Accidental Narcissist


As a people, we have become pretty numb to our surroundings. It’s as if there is so much external stimulus that our senses have just dulled a bit. Ok, a lot. All the while this is happening we are being constantly reminded of our own self-importance. There’s a lot of emphasis on self-development, self-esteem, selfies… you know what I’m talking about. I’m not saying this stuff is bad. It’s not. The self-development movement has spurred more young adults to attend college, to read, to develop their skills in the arts. The self-esteem culture we live in is helping to repair generational wounds that have run deep for so many. We are finally starting to open our eyes to body shaming and be more compassionate as a culture about mental illness. Selfies are great. I’m a photographer and I deeply believe in using images to document our lives. It’s all great. 

But couple it with a dulling of our senses to the world around us and the addition of everyone constantly staring at a smartphone and we are seriously at risk of becoming a generation of accidental narcissists. 

It’s a strange phenomenon. We give more to causes than ever before. We all #takeastand on social media any time there is injustice. We are better informed from a wider variety of media sources than generations gone by. The world is becoming a smaller and more connected place in so many ways. Yet we seem to be becoming less socially intelligent, less able to communicate, and less able to see the ones right in front of us. 

Here’s what I mean… (and I’m guilty of this too!)

How can we believe in putting an end to body shaming, then say to our best girlfriend who has always struggled with her weight, “Oh my gosh, I couldn’t get into my size 2 jeans this morning.”?

We are so unaware. People are in pain. They are hurting, they are tired, they are lonely, they are broke, they are struggling with infertility, their mother passed away, they are having marital conflict, they are in need of our eyes and we are over here talking about our Hawaii vacation, our best friend who is having another baby, and how we can’t stand our mom being so nosey in our lives.

We are SO unaware. 

The greatest gift we could give the world around us, the people around us… is to SEE THEM. 

How can we do this? 

First, let’s acknowledge that we can be accidental narcissists. I know I can be. After we have gotten that out of the way, we can take a look at some of the below strategies to help us be more aware. 

People feel safe and comfortable when they are mirrored. If they are speaking slowly, speak slowly. If they are leaning forward in their chair, try leaning forward as well. If they are using easy-to-understand words and your verbiage sounds like it came out of a medical journal, they aren’t likely to feel comfortable.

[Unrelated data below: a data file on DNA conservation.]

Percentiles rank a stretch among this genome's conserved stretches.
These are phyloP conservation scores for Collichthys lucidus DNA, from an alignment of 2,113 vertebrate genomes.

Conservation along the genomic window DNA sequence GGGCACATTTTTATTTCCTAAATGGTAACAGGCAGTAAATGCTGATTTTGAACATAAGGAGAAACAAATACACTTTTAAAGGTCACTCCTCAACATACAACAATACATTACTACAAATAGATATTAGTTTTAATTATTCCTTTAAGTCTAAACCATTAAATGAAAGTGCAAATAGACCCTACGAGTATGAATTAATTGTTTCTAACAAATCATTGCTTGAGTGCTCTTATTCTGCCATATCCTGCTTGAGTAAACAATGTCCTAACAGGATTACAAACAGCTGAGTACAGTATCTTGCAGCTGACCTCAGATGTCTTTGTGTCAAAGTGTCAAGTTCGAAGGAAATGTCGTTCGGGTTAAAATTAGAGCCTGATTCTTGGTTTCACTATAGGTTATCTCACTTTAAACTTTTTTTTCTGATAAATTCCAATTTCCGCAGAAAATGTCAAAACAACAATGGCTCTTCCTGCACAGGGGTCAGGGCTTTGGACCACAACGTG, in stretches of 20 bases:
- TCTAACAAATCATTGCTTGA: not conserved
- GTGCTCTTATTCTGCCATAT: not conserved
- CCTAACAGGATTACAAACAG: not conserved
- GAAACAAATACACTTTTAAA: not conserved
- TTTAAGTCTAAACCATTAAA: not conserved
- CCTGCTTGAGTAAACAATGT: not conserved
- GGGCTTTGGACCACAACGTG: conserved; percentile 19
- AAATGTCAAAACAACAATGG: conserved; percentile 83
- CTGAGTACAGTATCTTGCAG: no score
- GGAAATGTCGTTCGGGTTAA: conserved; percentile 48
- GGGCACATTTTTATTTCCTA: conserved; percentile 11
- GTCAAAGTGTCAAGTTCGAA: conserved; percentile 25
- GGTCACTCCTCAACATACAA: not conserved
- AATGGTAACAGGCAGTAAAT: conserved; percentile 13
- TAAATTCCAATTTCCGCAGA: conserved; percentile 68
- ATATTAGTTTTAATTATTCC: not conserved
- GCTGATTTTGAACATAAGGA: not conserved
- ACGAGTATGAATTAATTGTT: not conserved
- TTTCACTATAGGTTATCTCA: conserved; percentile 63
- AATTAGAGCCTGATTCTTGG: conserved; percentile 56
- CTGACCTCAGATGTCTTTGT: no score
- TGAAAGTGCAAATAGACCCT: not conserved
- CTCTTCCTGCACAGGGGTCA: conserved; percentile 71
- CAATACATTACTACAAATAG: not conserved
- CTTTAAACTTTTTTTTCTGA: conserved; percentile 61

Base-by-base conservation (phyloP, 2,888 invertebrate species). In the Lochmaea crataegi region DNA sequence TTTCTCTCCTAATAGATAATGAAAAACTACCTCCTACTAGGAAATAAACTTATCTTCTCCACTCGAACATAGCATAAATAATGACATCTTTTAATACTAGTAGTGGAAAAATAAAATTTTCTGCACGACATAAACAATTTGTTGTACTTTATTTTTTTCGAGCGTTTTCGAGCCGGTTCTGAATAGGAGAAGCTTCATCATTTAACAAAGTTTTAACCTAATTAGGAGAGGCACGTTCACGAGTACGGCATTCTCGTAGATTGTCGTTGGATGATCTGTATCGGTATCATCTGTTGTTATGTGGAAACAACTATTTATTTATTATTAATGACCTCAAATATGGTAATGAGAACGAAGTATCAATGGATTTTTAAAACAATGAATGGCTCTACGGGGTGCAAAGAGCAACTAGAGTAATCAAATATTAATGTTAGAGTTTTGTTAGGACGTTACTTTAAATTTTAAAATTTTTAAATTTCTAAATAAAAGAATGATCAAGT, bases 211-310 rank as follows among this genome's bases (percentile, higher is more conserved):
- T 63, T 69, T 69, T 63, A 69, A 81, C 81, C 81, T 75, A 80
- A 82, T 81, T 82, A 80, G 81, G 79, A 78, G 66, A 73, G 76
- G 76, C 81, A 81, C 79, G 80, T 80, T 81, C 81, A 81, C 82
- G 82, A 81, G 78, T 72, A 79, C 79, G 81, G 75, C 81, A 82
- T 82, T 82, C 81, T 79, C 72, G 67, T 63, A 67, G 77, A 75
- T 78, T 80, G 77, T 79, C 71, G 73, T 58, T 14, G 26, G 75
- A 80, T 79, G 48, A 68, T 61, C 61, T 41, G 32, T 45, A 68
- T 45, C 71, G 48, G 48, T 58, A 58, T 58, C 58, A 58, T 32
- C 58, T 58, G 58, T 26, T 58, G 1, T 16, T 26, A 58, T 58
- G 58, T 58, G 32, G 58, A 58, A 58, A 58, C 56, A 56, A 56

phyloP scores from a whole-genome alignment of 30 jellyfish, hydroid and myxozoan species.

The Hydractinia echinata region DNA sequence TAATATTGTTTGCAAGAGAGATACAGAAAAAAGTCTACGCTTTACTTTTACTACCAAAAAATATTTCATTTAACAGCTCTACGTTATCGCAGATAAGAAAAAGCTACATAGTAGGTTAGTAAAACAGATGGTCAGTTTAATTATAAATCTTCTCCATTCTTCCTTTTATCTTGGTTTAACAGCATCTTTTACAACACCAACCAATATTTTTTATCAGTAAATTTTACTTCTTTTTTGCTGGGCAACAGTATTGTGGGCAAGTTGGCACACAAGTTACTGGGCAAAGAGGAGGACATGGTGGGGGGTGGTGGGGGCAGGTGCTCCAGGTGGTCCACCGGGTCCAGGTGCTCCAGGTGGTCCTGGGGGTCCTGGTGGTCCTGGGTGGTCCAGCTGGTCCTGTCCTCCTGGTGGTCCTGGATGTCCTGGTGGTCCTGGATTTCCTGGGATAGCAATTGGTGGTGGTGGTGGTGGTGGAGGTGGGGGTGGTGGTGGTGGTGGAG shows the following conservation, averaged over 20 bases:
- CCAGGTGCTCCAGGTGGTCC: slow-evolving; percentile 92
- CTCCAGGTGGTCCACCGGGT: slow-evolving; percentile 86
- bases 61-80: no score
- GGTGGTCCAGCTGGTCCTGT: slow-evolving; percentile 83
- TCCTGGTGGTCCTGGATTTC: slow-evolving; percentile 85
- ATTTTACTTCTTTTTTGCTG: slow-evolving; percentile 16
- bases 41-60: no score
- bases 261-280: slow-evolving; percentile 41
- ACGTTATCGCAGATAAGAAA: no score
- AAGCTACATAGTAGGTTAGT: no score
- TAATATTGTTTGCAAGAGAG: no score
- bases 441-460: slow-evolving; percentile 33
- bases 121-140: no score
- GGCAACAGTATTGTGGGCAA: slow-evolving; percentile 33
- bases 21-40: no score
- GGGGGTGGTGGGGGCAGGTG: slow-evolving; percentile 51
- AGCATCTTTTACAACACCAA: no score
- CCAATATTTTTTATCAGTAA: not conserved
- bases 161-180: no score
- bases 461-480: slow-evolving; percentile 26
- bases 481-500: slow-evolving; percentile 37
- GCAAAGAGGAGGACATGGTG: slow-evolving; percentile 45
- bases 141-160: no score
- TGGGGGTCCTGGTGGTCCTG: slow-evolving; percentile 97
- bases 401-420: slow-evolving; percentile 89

Use the right medicine. If a friend is sharing a wound with you, address it using the exact opposite word that they used to describe their pain. It’s the perfect antidote. If they say they feel excluded, bless them to feel included. If they feel unloved, use the word loved. If they feel unimportant, lonely, or weak use the words important, surrounded and strong. 

Listen with all you have. Make eye contact, nod your head, and pay full attention. Repeating back what you hear is another great way to show you are actively listening. For example, if someone is telling you about a time when they felt left out because they weren’t invited to a party you can repeat back to them, “I’m so sorry that happened. It must have been terrible to feel left out when you weren’t invited.” Your friend will feel SO heard and validated. 

It’s not about you. Try not to interject a story where something similar has happened to you and avoid comparing their pain to yours in any way. This selflessness is a precious gift you can give that can bring incredible healing. 

Know your audience. When in a group setting, it’s easy for the birds of a feather to flock together. If you have a group of mostly young moms with one or two grandmas, it can be easy to talk about terrible two’s, sippy cups and diapers. Be sure to remember that is a far gone stage for some people present and ask them about their current stage. This will help them to feel included and you’ll get to glean from the wisdom of someone different than yourself. 

Be aware of trigger points. If there is a member of your circle who is struggling financially, sharing about a recent huge shopping trip can be hurtful. Same goes for those struggling with health issues, infertility, loss of a loved one, or any other major pain. Be aware and sensitive to these points to avoid accidentally hurting a friend.

To truly see and love the people in front of us is the most transformative power in the world today. It is my prayer that these strategies will empower you to bring healing, love and connection everywhere you go.

Erika Ulrich1 Comment